Joshua Morrison/News Heather Brayshaw, president of Main Street Mount Vernon, left, delivers a report to the packed house at North Main Cafe Thursday night. Over two dozen community members were in attendance to listen to annual reports and to elect new members of the downtown business organization.

Joshua Morrison/Mount Vernon News

Heather Brayshaw, president of Main Street Mount Vernon, left, delivers a report to the packed house at North Main Cafe Thursday night. Over two dozen community members were in attendance to listen to annual reports and to elect new members of the downtown business organization. Request this photo

 

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MOUNT VERNON — Main Street Mount Vernon, the central business district’s premier membership organization, with 183 members and open to all area businesses, held its well-attended annual meeting Thursday night at North Main Cafe. Despite snow flurries, about 30 people attended the meeting held inside a coffee shop that opened to the pubic in September 2017.

After a greeting from Executive Director Carrie Hyman, Main Street Mount Vernon President Heather Brayshaw gave a presentation on what she described as a really exciting year in 2018, where the organization “kind of hit our stride and finally getting into our groove,” with even better things ahead this year. The Main Street Mount Vernon mission statement was changed to be more distinct and memorable, Brayshaw offered. It now reads, “We energize and strengthen an authentic and uniquely local downtown experience.” Main Street Mount Vernon has also benefited from its name, which is a better description of what it is than its old name, The Heritage Center. Main Street Mount Vernon is still part of Main Street Ohio, the larger organization to which it belongs.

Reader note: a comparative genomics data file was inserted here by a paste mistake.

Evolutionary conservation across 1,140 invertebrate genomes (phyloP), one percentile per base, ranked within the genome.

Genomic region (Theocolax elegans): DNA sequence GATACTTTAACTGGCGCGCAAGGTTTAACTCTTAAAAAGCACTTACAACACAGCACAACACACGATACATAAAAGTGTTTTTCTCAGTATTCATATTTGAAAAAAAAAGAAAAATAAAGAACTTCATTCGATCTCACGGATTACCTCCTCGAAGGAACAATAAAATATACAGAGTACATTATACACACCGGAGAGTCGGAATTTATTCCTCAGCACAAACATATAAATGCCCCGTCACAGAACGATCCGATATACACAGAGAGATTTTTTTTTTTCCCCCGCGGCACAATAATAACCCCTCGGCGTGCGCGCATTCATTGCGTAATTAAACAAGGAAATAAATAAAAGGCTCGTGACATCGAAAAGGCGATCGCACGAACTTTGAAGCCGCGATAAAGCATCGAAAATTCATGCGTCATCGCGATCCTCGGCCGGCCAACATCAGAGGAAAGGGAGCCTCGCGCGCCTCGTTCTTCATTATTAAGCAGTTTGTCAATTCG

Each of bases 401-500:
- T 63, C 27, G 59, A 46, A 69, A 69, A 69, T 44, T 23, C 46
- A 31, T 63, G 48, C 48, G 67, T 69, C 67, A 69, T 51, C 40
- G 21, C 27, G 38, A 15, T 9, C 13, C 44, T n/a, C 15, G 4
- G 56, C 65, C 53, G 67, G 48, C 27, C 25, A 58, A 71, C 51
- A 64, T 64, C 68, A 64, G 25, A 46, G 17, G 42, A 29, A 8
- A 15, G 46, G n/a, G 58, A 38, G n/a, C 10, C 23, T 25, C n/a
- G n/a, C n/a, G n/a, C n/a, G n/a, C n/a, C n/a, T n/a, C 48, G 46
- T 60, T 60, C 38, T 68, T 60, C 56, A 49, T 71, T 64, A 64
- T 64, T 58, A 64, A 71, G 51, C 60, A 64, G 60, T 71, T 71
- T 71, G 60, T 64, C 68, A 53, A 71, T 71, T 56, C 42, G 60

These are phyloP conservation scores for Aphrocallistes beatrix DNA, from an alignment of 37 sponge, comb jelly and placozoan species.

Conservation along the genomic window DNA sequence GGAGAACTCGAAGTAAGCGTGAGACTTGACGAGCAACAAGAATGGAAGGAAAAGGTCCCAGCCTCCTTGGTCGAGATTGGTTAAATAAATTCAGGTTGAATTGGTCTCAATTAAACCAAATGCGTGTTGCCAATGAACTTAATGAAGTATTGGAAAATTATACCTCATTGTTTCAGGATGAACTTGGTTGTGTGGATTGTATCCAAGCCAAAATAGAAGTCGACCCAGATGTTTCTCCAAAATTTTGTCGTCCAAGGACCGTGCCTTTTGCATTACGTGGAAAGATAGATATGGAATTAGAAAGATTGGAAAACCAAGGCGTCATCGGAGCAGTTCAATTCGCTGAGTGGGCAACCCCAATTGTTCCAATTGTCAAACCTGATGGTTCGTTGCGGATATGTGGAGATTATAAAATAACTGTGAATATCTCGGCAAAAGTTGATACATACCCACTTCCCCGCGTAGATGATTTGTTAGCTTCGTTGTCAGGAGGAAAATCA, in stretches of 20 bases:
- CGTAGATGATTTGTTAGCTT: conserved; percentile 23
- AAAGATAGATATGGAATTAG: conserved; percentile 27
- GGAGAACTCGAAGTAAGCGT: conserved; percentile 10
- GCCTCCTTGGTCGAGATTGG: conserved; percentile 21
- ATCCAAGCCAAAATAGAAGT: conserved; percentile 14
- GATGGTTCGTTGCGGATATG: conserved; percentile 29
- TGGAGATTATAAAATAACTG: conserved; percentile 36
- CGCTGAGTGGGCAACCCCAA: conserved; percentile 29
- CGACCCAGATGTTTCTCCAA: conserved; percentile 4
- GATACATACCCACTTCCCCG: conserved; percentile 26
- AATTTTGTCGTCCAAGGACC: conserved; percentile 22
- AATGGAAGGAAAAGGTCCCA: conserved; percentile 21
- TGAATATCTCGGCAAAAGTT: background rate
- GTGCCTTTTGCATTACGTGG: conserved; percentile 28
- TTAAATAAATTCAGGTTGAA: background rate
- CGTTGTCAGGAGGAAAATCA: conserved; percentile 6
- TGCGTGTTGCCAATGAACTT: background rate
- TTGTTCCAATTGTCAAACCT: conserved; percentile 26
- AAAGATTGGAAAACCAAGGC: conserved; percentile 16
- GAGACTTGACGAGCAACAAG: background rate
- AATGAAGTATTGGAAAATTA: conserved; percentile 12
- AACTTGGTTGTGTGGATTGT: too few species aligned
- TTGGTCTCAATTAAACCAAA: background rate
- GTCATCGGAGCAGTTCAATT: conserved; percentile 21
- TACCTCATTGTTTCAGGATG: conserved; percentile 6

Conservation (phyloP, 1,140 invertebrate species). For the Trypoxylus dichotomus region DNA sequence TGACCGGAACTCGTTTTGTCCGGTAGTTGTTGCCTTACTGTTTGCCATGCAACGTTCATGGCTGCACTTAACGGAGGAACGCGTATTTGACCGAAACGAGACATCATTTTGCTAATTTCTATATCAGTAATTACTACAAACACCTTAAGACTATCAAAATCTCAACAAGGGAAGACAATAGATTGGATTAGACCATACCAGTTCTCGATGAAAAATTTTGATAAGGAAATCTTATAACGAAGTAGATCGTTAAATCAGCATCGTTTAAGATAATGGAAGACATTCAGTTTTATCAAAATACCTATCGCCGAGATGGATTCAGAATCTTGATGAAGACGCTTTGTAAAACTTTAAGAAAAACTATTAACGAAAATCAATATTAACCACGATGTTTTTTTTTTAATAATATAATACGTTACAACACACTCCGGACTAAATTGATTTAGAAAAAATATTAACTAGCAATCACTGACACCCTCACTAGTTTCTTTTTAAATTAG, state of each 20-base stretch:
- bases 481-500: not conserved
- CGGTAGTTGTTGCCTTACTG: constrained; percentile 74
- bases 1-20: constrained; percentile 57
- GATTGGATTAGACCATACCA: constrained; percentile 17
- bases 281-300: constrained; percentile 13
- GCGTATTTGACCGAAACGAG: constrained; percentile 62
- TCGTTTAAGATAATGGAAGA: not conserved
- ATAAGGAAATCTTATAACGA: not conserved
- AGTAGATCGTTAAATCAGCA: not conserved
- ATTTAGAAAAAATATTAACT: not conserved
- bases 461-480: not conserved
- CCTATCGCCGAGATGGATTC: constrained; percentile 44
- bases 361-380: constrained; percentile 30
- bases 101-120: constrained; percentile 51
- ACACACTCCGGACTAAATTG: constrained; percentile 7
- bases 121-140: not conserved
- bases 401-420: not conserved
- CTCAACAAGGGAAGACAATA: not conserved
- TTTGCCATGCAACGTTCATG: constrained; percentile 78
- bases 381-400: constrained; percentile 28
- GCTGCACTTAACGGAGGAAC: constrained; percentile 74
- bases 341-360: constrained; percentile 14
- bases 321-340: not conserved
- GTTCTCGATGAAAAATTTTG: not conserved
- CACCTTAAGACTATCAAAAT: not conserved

The year 2018 was also one involving a move from one location on South Main Street into another. The move to the new location, a former design studio at 210 S. Main St., which is modern and roomy, was completed this past July. It also opened up the former location to a retail occupant, she added. Main Street Mount Vernon is a growing organization, so though the move did impact the organization’s budget, it needed to happen, Brayshaw said.

Events old and new will continue this year, she said, one of them being a pared-down First Fridays schedule from June through September. These successful events feature music, food vendors and exhibitors. The months have been scaled down because First Fridays in May competed with school year-ending events, and those held in October suffered from bad fall weather, Brayshaw said. The next Car Show location will be on the Public Square. Wintertime First Fridays are offered now, under the name, “First Fridays Presents Open on Fridays.” The first Public Crawl last year, a successful fall event, will continue, she said. So will Ladies Night Out events in the spring and fall.